On July 1, 1991, the Warsaw Treaty was officially dissolved and 36 years of Czechoslovakia’s military alliance with the USSR came to an end. As a consequence, Soviet troops stationed in the country during the 1968 invasion were gradually withdrawn – an anniversary that the Czech NGO Opona is celebrating with a series of events entitled Week of Freedom, starting Monday. Sarah Borufka spoke to David Gaydečka, one of the organizers of Freedom Week about the events planned.
The Slovak State Attorney’s Office has dropped criminal charges against former communist leader Vasil Bilak who sanctioned the Soviet-led invasion of Czechoslovakia in 1968. Bilak, one of the communist hardliners who opposed Alexander Dubcek’s Prague Spring reforms wrote a letter of invitation to the Moscow leadership asking the Soviets to stop the “counter-revolution” in Czechoslovakia by any means. In 2000 the Slovak authorities launched criminal proceedings against Vasi Bilak on charges of treason, but investigators said there was a lack of witnesses in the Czech Republic to take the now 93-year-old Bilak to court.
Czechs gathered at Prague’s Olšaný cemetery on Saturday to pay tribute to student Jan Palach who set fire to himself in protest at the Soviet-led occupation of 1968 and reversal of the reforms that sparked it. Jan Palach made his protest on January 16, 1969, and died of his injuries three days later. His funeral in Prague a week later was a mass demonstration against the invasion and the ‘normalisation’ that followed. Palach’s remains were taken from the Prague cemetery in 1973 by authorities and moved to his home village outside Mělnik, north of Prague. They were returned to Prague in 1990 after the fall of the Communist regime.
Czechs gathered at Prague’s Olšanský cemetery on Saturday to pay tribute to student Jan Palach who set fire to himself in protest at the Soviet-led occupation of 1968 and reversal of the reforms that sparked it. Jan Palach made his protest on January 16, 1969, and died of his injuries three days later. His funeral in Prague a week later was a mass demonstration against the invasion and the ‘normalisation’ that followed. Palach’s remains were taken from the Prague cemetery in 1973 by authorities and moved to his home village outside Mělnik, north of Prague. They were returned to Prague in 1990 after the fall of the Communist regime.
Michael Kocáb has been dismissed as government commissioner for human
rights. Mr Kocáb had already tendered his resignation, but said he
to stay on as human rights commissioner until a successor was installed.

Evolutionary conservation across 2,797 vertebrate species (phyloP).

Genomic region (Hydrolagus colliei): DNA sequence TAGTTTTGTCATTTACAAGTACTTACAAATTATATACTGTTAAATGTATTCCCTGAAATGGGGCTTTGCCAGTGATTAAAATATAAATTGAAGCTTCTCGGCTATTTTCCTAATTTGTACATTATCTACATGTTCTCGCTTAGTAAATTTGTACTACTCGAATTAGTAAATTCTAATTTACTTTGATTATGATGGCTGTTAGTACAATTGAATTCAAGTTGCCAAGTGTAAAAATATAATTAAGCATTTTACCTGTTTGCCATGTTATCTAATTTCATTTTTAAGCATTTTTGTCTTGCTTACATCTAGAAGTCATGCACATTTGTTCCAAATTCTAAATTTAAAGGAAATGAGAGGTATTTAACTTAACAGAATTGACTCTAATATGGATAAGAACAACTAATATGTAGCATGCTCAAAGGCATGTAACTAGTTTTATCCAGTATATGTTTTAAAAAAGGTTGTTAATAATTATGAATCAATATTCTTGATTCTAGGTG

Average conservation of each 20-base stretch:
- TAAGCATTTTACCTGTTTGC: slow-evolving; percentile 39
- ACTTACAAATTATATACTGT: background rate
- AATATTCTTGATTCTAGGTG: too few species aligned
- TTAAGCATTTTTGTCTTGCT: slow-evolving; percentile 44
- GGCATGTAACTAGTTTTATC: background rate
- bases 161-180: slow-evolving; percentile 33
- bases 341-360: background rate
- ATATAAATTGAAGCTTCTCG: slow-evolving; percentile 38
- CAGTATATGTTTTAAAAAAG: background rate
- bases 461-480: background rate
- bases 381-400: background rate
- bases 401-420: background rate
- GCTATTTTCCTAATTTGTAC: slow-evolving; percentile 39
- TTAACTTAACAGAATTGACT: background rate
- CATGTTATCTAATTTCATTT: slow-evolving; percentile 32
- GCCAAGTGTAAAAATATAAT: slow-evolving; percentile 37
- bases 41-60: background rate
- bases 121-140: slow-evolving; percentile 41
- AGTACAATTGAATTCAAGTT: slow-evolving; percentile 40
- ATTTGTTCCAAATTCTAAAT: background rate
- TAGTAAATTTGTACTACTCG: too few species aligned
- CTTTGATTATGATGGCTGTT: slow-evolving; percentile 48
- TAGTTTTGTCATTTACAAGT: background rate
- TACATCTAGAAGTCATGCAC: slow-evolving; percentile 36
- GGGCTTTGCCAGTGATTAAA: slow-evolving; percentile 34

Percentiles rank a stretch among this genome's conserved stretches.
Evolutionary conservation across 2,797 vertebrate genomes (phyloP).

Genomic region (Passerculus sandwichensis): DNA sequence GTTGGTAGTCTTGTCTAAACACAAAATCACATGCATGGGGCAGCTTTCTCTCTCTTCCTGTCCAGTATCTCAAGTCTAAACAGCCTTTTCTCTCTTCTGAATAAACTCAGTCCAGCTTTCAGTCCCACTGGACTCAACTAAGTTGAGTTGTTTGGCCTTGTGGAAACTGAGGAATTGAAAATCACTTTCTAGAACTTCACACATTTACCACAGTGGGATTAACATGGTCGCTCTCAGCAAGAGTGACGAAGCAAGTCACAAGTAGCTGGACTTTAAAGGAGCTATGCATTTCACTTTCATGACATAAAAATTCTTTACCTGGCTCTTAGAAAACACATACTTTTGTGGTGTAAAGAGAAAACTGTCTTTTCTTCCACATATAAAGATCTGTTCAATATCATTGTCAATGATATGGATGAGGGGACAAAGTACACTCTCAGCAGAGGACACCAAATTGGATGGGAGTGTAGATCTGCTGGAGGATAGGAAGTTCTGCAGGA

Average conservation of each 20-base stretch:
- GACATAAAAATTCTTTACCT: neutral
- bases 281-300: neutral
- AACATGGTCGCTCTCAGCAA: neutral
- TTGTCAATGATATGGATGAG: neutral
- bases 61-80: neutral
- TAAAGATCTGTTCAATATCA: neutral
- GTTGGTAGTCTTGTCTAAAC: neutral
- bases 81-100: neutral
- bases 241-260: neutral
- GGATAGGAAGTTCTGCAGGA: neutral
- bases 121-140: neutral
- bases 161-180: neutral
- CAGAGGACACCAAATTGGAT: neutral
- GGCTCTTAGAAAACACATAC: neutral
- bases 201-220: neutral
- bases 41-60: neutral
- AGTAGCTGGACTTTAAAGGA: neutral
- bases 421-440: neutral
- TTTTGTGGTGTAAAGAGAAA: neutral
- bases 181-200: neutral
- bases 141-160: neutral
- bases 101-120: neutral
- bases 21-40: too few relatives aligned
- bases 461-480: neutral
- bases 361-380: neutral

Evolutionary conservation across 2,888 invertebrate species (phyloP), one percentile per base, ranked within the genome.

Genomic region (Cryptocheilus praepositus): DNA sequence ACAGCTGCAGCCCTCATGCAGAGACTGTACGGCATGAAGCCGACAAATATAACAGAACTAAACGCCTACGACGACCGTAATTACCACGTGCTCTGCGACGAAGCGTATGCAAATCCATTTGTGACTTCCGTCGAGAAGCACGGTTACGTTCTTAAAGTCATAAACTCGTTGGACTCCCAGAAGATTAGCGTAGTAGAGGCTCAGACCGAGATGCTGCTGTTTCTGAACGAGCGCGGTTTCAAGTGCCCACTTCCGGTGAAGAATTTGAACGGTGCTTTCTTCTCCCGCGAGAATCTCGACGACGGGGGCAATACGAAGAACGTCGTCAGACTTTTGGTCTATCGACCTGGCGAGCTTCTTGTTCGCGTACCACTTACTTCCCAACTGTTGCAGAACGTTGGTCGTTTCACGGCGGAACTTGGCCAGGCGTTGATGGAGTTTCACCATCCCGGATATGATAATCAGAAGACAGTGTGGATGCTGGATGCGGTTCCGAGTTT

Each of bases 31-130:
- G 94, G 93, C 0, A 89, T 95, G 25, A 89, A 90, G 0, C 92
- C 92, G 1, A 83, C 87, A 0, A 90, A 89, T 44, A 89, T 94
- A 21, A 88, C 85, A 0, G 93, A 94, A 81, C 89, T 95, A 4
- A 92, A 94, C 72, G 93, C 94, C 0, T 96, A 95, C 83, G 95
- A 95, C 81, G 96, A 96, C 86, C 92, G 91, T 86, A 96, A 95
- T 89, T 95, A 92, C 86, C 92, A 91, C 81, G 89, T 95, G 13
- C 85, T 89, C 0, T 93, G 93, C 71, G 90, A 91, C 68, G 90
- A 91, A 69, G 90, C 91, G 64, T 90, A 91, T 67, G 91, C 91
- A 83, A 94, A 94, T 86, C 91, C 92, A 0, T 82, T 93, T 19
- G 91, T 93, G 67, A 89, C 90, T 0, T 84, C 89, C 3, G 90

Prime Minister Petr Nečas announced on Wednesday that the cabinet had
voted to remove him with immediate effect, saying a number of names were
contention for the post.
In the early 1990s Mr Kocáb, then best known as a rock musician, became an MP and oversaw the withdrawal of Soviet troops from Czechoslovakia. In more recent times he served as minister for human rights in a caretaker Czech government.
A ceremony was held at the Czech Radio building in Prague on Saturday honouring the victims of the Soviet-led invasion of Czechoslovakia on August 21, 1968. Warsaw Pact troops had entered the country during the previous night, halting the liberalisation reforms of the Prague Spring. Speaking at Saturday’s memorial ceremony, the chairman of the Senate, Přemysl Sobotka, paid tribute to the Czechoslovak Radio journalists who had kept the public informed about the invasion; he said that listeners did not hear the truth again until 21 years later, when the communist regime fell. Over 100 people were killed in the violence that followed the occupation. The greatest losses were recorded at the Czech Radio building on Vinohradská St, which had become a rallying point for resistance.
August 21 marks the anniversary of the 1968 invasion of Czechoslovakia by the Soviet Union and other communist countries. The occupation crushed an attempt to reform the communist regime, and drove the country into two decades of hard-line rule. What that all meant to the people of Czechoslovakia has been looked at many times. In our special programme today, we look at August 1968 from another perspective: that of the occupiers.
One hundred and sixteen soldiers of the occupying armies of the Warsaw Pact died on Czechoslovak territory during the 1968 invasion of Czechoslovakia launched on August 21st, the daily Hospodarské Noviny writes on the eve of the anniversary. The paper says that the vast majority died in traffic accidents or by mishandling their weapon in a skirmish. Only one was killed by a local protesting against the invasion. Historians estimate that over 100 Czechs and Slovaks were killed in the first days and weeks of the Soviet-led invasion.
A monument was unveiled in Prague on Friday morning to Ryszard Siwiec, the Polish man who set himself alight in September 1968 in protest at his country’s participation in the Soviet-led invasion of Czechoslovakia. Siwiec committed suicide in Warsaw just weeks after the invasion and six months before the Czech student Jan Palach made his own terrible sacrifice in Prague. The monument was unveiled on the eve of the 42nd anniversary of the invasion.
Green mamba scare in Prague
Ano wins elections in all regional capitals except Prague and Liberec
Madeleine Albright: Given their own histories, I’m stunned by CEE states’ treatment of refugees
Czech counterintelligence helps uncover Hezbollah hacking scheme
Foreigners can vote in Czech local elections, but show little interest